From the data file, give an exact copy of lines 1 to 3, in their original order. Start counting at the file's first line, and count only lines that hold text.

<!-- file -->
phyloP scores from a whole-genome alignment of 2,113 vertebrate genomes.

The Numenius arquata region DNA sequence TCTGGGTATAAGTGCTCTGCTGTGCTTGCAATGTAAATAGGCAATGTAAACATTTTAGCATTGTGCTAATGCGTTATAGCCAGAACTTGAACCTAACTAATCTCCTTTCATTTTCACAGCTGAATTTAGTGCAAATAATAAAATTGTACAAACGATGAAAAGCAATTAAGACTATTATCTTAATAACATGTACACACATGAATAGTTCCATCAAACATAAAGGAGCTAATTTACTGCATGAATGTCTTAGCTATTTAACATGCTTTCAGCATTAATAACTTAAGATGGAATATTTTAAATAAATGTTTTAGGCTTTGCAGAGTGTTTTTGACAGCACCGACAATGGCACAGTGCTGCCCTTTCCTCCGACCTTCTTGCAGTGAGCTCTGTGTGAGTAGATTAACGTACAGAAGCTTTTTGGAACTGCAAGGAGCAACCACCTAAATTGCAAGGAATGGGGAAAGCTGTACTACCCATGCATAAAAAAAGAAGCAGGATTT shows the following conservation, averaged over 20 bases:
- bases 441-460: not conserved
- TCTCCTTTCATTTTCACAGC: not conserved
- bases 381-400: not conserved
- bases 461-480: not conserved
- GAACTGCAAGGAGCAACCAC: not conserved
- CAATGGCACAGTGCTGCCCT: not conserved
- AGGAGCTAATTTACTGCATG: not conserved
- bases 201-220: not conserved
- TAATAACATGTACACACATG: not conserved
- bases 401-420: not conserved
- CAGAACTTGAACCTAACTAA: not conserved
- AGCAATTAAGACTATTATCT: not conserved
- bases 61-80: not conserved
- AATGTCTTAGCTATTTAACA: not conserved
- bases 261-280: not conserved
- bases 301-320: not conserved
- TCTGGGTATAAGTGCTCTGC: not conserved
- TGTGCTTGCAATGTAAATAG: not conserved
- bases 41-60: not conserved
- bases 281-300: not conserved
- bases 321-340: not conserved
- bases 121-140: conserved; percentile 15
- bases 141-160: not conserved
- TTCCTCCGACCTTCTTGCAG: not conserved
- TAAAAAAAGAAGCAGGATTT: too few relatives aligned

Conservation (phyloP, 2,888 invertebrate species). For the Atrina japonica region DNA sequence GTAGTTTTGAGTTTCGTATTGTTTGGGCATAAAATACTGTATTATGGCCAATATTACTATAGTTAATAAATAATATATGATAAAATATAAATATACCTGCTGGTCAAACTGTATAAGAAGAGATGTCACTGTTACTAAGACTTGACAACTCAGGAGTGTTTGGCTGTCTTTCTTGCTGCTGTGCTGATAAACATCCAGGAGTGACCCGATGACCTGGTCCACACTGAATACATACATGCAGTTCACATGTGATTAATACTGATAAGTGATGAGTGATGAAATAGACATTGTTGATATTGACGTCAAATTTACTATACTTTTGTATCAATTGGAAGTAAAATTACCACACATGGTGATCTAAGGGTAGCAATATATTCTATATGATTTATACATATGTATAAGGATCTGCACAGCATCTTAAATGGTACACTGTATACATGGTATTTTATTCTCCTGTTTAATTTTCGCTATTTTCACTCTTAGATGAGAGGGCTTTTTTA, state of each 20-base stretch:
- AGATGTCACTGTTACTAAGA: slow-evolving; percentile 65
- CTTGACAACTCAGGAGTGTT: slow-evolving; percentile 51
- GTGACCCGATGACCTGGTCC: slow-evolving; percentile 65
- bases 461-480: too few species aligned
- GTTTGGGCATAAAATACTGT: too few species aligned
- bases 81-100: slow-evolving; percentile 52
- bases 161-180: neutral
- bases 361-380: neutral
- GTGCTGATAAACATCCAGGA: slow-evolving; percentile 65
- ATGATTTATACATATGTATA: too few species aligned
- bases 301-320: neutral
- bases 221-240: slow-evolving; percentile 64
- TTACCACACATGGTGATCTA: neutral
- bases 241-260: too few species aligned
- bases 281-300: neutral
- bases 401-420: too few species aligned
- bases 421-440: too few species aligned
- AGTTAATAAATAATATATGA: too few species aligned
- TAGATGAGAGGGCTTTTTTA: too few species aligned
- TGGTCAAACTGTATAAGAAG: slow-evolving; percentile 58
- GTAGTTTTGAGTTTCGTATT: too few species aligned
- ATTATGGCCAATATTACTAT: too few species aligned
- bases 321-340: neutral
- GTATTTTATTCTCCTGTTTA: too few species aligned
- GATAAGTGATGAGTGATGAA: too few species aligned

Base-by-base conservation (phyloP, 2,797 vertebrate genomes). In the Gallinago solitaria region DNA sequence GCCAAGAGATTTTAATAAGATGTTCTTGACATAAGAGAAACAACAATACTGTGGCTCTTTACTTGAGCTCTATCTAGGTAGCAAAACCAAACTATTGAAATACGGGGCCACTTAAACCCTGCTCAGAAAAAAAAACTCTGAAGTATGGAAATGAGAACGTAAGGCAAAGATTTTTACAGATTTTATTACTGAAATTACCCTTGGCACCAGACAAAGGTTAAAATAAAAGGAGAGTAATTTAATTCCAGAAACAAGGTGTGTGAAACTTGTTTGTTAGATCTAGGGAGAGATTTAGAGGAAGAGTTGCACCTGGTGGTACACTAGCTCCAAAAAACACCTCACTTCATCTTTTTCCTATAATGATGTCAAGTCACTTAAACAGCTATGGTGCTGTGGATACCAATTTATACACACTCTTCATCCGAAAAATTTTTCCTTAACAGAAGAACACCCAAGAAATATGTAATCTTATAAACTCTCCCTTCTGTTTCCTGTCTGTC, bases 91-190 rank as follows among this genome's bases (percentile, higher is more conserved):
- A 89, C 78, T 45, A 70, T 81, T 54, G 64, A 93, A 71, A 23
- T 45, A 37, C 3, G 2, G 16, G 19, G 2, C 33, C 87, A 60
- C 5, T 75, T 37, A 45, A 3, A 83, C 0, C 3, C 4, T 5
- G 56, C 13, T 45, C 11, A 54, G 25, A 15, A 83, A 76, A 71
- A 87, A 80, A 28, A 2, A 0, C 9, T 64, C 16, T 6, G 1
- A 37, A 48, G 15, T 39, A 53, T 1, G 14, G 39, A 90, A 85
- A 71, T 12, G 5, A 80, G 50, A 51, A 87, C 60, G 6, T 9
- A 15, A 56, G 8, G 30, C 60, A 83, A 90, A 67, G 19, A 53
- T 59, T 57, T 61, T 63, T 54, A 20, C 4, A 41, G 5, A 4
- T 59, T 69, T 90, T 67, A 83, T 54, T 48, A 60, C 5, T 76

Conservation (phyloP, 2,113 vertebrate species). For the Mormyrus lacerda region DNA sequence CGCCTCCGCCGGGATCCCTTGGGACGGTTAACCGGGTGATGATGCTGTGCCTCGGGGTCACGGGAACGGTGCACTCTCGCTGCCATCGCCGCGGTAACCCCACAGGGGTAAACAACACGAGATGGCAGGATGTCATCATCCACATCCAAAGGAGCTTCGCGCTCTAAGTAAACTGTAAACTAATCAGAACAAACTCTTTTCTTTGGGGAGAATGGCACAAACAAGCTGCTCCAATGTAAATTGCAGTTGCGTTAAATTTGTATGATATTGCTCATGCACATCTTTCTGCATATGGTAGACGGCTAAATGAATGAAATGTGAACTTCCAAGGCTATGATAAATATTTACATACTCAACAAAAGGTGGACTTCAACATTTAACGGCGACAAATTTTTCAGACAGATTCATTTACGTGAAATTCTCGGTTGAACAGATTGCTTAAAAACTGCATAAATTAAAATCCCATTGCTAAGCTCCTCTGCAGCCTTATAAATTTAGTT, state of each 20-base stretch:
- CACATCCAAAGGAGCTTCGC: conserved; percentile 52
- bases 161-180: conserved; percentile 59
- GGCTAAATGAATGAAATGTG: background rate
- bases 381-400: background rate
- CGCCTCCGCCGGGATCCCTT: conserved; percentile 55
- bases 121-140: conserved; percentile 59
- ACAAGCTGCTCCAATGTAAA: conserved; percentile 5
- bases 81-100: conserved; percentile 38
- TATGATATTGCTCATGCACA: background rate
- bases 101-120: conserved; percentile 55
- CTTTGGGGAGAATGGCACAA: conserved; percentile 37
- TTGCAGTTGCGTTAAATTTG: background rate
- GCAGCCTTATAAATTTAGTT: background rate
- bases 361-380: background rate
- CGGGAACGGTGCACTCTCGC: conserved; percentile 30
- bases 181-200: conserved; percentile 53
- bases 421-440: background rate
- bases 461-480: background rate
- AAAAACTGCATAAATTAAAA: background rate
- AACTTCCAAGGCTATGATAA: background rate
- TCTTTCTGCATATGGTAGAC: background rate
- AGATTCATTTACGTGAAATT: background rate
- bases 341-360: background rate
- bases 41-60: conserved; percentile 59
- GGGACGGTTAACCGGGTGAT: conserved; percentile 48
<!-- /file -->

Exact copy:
phyloP scores from a whole-genome alignment of 2,113 vertebrate genomes.

The Numenius arquata region DNA sequence TCTGGGTATAAGTGCTCTGCTGTGCTTGCAATGTAAATAGGCAATGTAAACATTTTAGCATTGTGCTAATGCGTTATAGCCAGAACTTGAACCTAACTAATCTCCTTTCATTTTCACAGCTGAATTTAGTGCAAATAATAAAATTGTACAAACGATGAAAAGCAATTAAGACTATTATCTTAATAACATGTACACACATGAATAGTTCCATCAAACATAAAGGAGCTAATTTACTGCATGAATGTCTTAGCTATTTAACATGCTTTCAGCATTAATAACTTAAGATGGAATATTTTAAATAAATGTTTTAGGCTTTGCAGAGTGTTTTTGACAGCACCGACAATGGCACAGTGCTGCCCTTTCCTCCGACCTTCTTGCAGTGAGCTCTGTGTGAGTAGATTAACGTACAGAAGCTTTTTGGAACTGCAAGGAGCAACCACCTAAATTGCAAGGAATGGGGAAAGCTGTACTACCCATGCATAAAAAAAGAAGCAGGATTT shows the following conservation, averaged over 20 bases:
- bases 441-460: not conserved